Investigate complaints of misconduct against registered
persons
Conduct tribunals
Alternate processes: guilty plea, .
Impose sanctions on persons found guilty

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Code of Professional Conduct


Rule of Conduct for Registered Persons requires
observance of
The interests of humanity and environment
Accepted norms of professional conduct
Work only within limits of own competency

Honouring the standing of the profession


Improvement of skills
Encouraging excellence within the profession
Act Ethically

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The Engineering Standards Generating Body


Roles & Responsibilities of the ESGB
Developing generic engineering qualifications,
Ensuring that the standards developed are internationally
comparable
Ensuring that standards conform to principles of the
National Qualifications Framework (NQF)
Ensuring that qualifications developed provide access
into the profession and provide articulation and
progression within the profession

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Standards in Existence
Candidate and Professional Engineer:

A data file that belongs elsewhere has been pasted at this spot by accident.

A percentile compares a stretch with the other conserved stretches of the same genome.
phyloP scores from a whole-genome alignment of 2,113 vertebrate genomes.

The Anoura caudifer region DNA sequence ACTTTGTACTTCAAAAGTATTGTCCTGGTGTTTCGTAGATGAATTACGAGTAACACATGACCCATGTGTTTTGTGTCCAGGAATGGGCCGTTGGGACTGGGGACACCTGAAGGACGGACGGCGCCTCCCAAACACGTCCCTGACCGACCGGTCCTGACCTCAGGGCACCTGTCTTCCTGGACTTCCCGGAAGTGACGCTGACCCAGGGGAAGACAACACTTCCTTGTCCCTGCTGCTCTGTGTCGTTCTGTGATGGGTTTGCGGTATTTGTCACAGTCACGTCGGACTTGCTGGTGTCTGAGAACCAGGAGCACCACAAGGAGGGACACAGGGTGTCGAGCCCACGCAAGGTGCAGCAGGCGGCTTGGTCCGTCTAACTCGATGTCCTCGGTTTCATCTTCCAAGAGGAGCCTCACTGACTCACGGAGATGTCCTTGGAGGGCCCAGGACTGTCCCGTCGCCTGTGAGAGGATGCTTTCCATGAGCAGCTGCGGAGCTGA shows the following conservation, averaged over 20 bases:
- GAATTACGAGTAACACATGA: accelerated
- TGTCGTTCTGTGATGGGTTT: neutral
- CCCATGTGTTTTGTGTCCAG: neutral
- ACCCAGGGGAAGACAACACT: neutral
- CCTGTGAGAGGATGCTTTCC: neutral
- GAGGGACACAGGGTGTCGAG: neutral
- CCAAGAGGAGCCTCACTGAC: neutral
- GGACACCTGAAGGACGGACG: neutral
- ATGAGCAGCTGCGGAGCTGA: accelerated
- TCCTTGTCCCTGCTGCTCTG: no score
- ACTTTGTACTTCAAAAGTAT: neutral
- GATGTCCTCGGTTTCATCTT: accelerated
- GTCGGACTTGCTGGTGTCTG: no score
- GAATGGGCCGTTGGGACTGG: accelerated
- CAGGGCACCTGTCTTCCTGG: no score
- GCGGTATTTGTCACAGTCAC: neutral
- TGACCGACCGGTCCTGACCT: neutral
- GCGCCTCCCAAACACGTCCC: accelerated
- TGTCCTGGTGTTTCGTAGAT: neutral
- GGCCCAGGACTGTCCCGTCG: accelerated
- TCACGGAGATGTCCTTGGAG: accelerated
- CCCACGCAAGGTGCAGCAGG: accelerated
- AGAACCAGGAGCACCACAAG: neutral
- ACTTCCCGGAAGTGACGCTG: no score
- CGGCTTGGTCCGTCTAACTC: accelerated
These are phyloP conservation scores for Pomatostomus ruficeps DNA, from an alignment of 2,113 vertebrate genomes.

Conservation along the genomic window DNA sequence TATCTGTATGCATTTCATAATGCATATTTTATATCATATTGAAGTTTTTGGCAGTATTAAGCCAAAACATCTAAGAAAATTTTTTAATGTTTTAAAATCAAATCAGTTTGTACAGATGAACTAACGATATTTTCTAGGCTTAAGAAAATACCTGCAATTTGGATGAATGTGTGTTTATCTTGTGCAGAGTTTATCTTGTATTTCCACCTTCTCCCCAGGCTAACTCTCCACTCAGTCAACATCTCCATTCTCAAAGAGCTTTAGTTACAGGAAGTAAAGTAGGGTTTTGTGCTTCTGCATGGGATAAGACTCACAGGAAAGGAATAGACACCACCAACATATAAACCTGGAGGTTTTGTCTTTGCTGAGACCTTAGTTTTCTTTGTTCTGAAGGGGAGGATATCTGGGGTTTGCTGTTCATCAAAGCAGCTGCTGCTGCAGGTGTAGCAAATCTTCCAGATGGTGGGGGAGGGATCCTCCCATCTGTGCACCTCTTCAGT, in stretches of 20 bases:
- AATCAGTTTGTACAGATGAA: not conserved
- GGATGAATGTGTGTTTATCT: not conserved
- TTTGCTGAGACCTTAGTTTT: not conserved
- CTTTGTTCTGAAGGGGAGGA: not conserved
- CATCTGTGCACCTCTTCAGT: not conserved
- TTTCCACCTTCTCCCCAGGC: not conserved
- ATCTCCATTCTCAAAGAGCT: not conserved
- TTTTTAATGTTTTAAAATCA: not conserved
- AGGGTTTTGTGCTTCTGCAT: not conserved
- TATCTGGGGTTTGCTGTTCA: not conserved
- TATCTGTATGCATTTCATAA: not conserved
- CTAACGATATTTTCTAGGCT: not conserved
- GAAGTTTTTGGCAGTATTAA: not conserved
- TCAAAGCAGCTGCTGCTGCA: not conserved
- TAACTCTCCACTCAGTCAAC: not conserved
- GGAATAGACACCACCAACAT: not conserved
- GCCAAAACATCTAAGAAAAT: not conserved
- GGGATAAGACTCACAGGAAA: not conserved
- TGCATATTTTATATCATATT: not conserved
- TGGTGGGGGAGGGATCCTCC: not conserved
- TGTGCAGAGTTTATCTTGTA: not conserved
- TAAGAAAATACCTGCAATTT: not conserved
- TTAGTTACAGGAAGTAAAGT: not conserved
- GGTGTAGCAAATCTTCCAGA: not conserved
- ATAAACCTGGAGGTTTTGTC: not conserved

Bachelor of Engineering-type programmes
Candidate and Professional Engineering Technologist:
Bachelor of Engineering Technology
Advanced Diploma in Engineering

Candidate and Professional Engineering Technician


Diploma in xxxxx Engineering
Advanced Certificate in xxxxx Engineering
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ECSAs Strategic or Non Statutory


Functions
Research into key aspects of the profession
Funded candidacy phase training programme
National dialogue on stakeholder training responsibilities
Registration of foreign engineering practitioners
Registration value proposition (Why register with ECSA?)
Promotion of SET careers to attract diversity

Strategy for transforming ECSA & Engineering Profession

Hosting WFEOs Eng. Capacity Building Committee

Accreditation work with Southern African countries